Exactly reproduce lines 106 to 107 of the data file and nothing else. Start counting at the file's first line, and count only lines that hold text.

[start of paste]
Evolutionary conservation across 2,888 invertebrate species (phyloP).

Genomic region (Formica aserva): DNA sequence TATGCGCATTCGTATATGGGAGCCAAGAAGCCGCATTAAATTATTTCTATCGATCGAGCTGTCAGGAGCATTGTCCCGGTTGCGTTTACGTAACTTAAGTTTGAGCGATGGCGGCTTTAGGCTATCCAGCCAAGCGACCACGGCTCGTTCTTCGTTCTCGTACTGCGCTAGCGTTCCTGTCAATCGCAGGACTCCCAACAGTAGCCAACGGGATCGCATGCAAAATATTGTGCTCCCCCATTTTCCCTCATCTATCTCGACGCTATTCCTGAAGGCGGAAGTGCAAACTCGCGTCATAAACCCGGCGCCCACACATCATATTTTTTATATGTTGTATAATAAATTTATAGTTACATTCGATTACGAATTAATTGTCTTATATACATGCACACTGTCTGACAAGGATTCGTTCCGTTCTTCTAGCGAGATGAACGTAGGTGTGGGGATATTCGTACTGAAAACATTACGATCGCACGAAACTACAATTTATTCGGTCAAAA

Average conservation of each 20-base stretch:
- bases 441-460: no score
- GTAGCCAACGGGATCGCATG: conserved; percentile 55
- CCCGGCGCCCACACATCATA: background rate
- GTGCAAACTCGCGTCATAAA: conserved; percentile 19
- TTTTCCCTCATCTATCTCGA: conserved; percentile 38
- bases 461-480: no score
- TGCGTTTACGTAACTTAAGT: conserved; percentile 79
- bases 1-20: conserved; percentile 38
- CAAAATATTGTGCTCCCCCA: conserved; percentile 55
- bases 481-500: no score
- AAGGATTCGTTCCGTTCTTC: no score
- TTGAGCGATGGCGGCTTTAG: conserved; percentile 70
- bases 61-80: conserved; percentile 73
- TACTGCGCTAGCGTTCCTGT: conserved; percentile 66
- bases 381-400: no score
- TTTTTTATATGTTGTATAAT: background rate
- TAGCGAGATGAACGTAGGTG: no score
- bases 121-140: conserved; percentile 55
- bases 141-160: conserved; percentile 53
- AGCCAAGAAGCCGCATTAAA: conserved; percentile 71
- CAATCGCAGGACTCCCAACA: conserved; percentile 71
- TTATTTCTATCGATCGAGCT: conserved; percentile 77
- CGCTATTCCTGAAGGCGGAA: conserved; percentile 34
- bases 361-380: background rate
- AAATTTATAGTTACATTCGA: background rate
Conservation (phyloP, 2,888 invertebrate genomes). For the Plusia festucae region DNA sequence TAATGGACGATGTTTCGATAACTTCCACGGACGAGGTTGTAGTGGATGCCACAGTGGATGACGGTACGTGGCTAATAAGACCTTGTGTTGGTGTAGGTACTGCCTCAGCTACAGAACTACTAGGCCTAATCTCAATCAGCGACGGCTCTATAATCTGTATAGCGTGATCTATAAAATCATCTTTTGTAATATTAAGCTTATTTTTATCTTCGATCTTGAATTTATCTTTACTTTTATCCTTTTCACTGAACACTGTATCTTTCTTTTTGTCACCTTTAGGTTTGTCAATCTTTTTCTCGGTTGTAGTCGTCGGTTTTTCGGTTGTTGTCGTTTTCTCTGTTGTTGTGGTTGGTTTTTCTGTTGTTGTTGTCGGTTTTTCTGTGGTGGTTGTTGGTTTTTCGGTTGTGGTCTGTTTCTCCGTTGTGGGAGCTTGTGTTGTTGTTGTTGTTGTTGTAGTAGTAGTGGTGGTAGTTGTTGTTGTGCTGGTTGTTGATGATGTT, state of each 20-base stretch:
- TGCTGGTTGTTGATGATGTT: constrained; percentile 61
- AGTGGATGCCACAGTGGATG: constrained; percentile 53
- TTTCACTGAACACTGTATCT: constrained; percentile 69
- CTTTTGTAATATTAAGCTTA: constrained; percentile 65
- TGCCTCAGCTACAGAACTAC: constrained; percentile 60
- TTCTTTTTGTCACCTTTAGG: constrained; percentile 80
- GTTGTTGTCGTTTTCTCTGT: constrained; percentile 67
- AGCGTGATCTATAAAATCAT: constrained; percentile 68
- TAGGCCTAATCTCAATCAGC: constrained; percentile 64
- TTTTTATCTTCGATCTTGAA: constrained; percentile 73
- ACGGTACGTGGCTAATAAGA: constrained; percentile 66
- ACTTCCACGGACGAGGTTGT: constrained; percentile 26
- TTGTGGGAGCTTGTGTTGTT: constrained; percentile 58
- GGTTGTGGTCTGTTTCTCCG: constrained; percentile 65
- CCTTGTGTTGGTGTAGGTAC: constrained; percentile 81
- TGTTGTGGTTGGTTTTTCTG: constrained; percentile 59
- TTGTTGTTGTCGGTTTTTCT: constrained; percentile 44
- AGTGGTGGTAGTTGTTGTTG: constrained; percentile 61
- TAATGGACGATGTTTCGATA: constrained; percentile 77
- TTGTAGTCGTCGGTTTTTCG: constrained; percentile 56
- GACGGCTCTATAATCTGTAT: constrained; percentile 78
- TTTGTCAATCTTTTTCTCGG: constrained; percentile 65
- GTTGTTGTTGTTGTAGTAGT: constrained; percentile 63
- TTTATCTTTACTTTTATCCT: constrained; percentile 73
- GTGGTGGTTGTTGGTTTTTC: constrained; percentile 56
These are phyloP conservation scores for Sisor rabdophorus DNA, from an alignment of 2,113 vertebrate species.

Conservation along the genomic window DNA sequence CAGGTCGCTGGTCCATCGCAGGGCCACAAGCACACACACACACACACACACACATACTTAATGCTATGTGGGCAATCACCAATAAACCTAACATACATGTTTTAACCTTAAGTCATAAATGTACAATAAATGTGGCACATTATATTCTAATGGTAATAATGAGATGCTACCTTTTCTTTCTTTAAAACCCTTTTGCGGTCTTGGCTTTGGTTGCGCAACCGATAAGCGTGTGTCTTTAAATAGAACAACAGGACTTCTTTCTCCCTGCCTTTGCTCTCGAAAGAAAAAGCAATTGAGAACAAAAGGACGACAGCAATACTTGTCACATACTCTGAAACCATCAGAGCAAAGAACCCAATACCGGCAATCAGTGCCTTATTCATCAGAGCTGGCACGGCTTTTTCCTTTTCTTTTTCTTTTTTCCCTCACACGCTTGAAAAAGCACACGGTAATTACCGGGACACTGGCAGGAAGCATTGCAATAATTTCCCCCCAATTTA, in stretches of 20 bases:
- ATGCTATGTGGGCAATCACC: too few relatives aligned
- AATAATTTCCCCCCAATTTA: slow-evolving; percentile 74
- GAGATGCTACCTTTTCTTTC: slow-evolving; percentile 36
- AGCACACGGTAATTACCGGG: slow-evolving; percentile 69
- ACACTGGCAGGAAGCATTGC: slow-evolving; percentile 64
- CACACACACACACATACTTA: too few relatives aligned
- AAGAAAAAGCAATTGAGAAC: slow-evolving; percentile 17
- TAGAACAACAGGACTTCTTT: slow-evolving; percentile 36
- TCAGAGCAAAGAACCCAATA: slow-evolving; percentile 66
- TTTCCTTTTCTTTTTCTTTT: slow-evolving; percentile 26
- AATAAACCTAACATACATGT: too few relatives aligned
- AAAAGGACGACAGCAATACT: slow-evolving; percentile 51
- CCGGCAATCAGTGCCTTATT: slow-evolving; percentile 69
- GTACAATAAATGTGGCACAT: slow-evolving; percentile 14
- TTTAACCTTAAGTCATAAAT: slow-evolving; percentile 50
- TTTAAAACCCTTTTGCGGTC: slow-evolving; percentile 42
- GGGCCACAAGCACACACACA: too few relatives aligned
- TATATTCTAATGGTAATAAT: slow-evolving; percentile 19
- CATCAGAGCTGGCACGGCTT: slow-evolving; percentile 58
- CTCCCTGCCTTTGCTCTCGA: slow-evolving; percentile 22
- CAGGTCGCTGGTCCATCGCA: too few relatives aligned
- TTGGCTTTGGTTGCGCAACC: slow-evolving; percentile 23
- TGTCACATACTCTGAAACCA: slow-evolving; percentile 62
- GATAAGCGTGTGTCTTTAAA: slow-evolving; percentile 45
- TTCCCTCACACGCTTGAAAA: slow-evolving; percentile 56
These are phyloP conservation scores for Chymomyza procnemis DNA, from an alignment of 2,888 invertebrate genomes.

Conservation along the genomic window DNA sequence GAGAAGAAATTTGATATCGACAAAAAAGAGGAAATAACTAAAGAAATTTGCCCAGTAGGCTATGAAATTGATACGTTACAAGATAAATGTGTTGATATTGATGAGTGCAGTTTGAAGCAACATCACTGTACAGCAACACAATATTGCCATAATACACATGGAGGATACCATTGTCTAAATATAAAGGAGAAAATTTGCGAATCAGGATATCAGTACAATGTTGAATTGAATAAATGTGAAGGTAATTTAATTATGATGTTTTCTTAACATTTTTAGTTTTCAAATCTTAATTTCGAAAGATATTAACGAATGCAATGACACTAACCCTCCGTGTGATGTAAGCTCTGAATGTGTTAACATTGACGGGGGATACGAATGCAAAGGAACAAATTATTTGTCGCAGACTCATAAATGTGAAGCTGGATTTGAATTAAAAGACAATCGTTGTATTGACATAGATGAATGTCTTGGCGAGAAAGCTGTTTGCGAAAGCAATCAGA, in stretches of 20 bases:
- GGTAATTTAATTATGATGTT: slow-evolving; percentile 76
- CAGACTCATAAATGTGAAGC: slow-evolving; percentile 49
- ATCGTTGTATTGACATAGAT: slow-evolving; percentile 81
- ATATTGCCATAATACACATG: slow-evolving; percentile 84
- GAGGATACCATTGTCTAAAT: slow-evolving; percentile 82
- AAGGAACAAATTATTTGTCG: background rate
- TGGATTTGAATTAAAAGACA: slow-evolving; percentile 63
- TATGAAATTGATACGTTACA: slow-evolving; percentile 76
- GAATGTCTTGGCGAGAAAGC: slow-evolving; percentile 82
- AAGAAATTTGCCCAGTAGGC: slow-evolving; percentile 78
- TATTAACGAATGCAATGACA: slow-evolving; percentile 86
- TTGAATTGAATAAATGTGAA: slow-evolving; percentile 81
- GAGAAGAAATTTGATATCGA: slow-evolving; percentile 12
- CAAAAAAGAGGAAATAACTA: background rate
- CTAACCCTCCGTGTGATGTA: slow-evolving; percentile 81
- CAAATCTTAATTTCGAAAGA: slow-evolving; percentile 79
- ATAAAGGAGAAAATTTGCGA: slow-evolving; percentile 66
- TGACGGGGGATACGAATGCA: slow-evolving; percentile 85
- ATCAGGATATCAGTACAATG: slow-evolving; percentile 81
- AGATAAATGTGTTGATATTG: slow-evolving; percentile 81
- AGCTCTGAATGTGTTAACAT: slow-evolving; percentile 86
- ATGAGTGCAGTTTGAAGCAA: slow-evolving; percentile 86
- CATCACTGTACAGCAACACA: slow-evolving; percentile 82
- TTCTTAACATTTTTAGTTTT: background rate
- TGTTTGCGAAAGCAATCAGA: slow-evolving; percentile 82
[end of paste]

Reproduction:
- CATCACTGTACAGCAACACA: slow-evolving; percentile 82
- TTCTTAACATTTTTAGTTTT: background rate